Syrian women must have an official and active role in shaping the country's future Amnesty International said today, as it launched a new campaign highlighting the gender-based violations women have experienced during the conflict and the failure to include them in discussions and decision-making about the future.
The campaign Unheard No More: Syrian women shaping Syria's future illustrates how since the beginning of the Syrian crisis in 2011, women have been subjected to multiple violations and abuses including arbitrary detention, enforced disappearance, abduction and gender-based violence at the hands of the Syrian authorities and other parties involved in the conflict.
The new campaign, being launched on International Women's Day, invites members of the public to send Syrian women a message of solidarity calling for equal and effective representation in the political process. The campaign aims to amplify the voices of women playing crucial roles as active members of Syrian society by becoming activists, peaceful protestors, organizers of humanitarian relief and founders of organizations and community centres.
Eight years since the start of the crisis, Syrian women have suffered tremendously over the course of the conflict, yet they've not given up and have instead become brave everyday heroes. They are political activists and they report abuses committed by those in power. Many of these women are the sole providers for their families and risk their own lives speaking up, said Samah Hadid, Amnesty International's Middle East Campaigns Director.
Women's participation in political processes is fundamental for achieving gender equality and human rights for all. The international community, especially Iran, Turkey and Russia, must pressure the Syrian government and armed opposition groups to end sexual and other gender-based violence and discrimination. They must also consult with women and ensure that they are represented effectively in peace talks, negotiations, the drafting of the constitution and other peace-building processes.
Women's participation in political processes is fundamental for achieving gender equality and human rights for all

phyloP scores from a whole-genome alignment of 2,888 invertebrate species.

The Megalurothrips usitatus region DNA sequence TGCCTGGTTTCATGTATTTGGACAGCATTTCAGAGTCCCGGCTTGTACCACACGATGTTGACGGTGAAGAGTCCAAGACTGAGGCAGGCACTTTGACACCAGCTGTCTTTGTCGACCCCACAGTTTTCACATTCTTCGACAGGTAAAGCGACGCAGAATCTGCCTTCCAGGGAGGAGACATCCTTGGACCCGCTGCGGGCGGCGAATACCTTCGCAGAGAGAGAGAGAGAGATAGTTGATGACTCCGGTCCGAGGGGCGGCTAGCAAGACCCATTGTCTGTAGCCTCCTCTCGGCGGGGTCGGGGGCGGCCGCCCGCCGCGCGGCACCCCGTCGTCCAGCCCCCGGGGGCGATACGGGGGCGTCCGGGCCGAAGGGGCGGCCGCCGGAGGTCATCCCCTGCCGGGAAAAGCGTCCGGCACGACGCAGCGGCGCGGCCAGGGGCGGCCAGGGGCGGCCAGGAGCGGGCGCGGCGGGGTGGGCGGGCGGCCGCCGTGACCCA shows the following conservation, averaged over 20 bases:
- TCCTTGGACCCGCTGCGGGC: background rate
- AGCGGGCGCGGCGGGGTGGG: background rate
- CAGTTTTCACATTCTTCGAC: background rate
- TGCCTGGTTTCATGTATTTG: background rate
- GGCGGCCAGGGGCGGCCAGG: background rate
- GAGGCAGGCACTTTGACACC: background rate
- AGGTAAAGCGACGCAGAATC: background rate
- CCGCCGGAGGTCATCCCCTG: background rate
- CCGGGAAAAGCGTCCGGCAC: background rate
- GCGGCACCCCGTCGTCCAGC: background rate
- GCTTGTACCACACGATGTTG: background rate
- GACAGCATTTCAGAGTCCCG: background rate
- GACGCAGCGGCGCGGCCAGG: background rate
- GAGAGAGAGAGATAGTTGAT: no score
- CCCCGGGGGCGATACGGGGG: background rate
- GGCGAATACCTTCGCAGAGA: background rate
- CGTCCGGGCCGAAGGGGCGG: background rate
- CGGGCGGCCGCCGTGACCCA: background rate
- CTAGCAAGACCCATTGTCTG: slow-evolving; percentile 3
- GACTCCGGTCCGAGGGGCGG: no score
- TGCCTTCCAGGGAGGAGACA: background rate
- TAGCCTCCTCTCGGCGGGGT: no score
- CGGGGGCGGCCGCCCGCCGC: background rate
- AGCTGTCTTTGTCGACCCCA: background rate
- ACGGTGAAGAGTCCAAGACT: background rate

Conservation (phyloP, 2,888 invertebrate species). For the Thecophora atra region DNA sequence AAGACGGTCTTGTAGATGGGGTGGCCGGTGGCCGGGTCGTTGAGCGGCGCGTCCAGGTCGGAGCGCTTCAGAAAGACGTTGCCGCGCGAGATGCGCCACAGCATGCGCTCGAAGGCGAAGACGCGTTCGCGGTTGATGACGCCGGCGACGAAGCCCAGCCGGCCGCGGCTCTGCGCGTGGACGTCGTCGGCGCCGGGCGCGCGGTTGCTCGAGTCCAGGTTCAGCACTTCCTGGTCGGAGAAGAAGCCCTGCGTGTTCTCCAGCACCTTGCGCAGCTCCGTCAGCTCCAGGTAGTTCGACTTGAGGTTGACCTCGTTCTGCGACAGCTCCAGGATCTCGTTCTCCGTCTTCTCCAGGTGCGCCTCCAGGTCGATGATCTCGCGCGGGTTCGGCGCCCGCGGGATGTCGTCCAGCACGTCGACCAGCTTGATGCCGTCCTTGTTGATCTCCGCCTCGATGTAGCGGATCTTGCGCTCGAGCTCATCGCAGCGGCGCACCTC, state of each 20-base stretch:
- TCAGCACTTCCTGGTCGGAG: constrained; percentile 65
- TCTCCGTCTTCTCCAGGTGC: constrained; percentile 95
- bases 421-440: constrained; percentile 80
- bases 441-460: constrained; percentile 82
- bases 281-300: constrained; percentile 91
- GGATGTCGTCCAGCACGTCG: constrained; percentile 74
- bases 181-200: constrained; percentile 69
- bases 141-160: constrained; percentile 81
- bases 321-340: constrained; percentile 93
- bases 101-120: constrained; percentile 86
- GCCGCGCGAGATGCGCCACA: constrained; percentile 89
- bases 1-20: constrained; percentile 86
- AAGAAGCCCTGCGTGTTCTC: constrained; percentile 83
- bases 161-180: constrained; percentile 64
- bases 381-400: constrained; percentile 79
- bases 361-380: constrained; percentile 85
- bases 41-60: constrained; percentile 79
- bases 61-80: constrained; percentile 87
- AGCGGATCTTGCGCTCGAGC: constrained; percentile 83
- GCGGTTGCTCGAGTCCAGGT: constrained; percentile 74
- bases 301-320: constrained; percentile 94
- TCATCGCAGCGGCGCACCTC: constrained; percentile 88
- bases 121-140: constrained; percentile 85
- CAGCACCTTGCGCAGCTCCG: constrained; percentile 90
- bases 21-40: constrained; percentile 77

Amnesty International interviewed 12 women activists who fled the Syrian conflict and sought safety in neighbouring countries and elsewhere. The women told the organization how they were arbitrarily detained, abducted and held in poor conditions with limited access to basic services. They also talked about how they were shunned by their families after their release and how they were harassed and received death threats for their humanitarian and political activism, as well as for trying to find out the fate of loved ones who had been forcibly disappeared or abducted.
Syrian women must be included in discussions about the past and future of their country, at the local, regional and international level. Ending gender-based discrimination is crucial to ensure accountability and a just society in Syria, said Samah Hadid.
The women Amnesty International spoke to expressed concern over being under-represented in the decision-making process about Syria's future. They said that in some instances, only women representing the government or opposition had been included in those discussions.
Since 2011, Amnesty International has documented gender-based violations against women carried out by the Syrian government and armed opposition groups.
The organization's findings show that women detained by the Syrian authorities have been subjected to invasive security checks upon arrival at detention centres, in some cases, amounting to rape . Women in detention reported either witnessing or having been subjected to sexual harassment or assault by guards. Women were also detained alongside male detainees and watched over by male guards. They also were denied access to medical treatment for chronic illnesses.
Amnesty International has also documented how armed groups in Idlib and Aleppo violated international humanitarian law by abducting women and forcing them to work in kitchens in informal detention centres run by armed groups. They have also been subjected to corporal punishment, such as stoning and flogging including for alleged offences such as sexual intercourse outside marriage.
Source: Amnesty International